Franchise Agreement – Renewal – Wrongful Termination – Tax Offences
Blair Rebane and Rob Deane for Boston Pizza

This case involved a dispute over the non-renewal of a franchise agreement. The Defendants had operated a Boston Pizza franchise in Cranbrook since 1997. In August 2007, the principals of the franchisee were convicted of 16 charges under the Excise Tax Act related to the operation of the franchise and fines were levied against them, which had not been paid by February 2008. When the franchise agreement came up for renewal in February 2008, Boston Pizza indicated that it would not be renewing the agreement. The Defendants claimed this was a wrongful termination of the agreement. Boston Pizza then brought a summary trial application for a declaration that the franchise agreement terminated in February 2008 and for other consequential relief based on the termination provisions of the agreement. One of the provisions of the franchise agreement indicated that Boston Pizza would not refuse to renew the agreement except for “Good Cause”, which was defined as including “the Franchisee having been convicted of a crime which substantially impairs the goodwill associated with the Franchisor's trade mark, service mark, [or] trade name…”. Other relevant provisions of the franchise agreement provided that the franchise would be operated in accordance with all applicable laws and regulations, and that the franchisee would be in default of the franchise agreement if the franchisee or its principal(s) were convicted of an offence that detracts from Boston Pizza's reputation or if a judgment against the franchisee or its principal(s) remained unpaid for seven days.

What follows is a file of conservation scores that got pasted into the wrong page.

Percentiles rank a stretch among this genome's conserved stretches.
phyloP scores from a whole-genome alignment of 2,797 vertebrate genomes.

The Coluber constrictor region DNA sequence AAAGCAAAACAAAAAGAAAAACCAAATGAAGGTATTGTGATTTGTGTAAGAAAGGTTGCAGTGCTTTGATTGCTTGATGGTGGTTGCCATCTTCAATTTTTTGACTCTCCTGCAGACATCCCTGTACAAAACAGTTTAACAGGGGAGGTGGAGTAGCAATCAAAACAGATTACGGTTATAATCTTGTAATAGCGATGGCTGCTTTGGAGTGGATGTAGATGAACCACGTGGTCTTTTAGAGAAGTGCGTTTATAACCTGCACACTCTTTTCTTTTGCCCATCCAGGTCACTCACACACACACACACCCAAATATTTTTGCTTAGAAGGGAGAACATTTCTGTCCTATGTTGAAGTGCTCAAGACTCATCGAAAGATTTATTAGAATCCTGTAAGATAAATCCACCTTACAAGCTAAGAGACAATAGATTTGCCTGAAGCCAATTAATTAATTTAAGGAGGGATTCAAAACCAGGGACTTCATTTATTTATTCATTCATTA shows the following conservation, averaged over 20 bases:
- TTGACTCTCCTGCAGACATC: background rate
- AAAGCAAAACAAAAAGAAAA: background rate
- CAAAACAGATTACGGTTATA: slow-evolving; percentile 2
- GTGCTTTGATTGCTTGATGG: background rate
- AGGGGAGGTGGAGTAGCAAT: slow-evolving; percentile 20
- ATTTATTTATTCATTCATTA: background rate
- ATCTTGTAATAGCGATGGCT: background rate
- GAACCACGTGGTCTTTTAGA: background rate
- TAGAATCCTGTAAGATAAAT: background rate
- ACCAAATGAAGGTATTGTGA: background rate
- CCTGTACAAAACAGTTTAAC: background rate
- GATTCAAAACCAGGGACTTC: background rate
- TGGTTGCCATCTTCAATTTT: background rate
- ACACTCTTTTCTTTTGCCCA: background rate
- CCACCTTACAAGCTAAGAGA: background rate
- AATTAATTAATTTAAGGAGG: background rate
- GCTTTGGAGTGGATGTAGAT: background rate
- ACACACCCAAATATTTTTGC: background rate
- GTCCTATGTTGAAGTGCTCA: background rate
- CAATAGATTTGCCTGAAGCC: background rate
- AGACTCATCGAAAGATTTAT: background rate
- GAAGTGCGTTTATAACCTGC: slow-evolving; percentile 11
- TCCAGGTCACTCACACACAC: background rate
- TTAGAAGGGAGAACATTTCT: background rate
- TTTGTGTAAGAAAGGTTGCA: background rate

The court agreed with Boston Pizza that the tax offence convictions justified Boston Pizza's refusal to renew the franchise agreement. The court accepted American authority presented by Boston Pizza to the effect that a franchisee's criminal conviction creates a presumption of damage to the franchisor's goodwill, especially where the conviction relates to the operation of the franchise. It rejected the Defendants' argument that in order to prove it had “Good Cause” not to renew, Boston Pizza had to present evidence from members of the community of the effect of the convictions on the public's perception of Boston Pizza's goodwill. Rather, the court considered whether the convictions had a substantial effect on Boston Pizza's goodwill on an objective basis and it had no hesitation in finding that it did. The court granted the declaration and other relief sought. The Defendants appealed the decision but the appeal has been settled.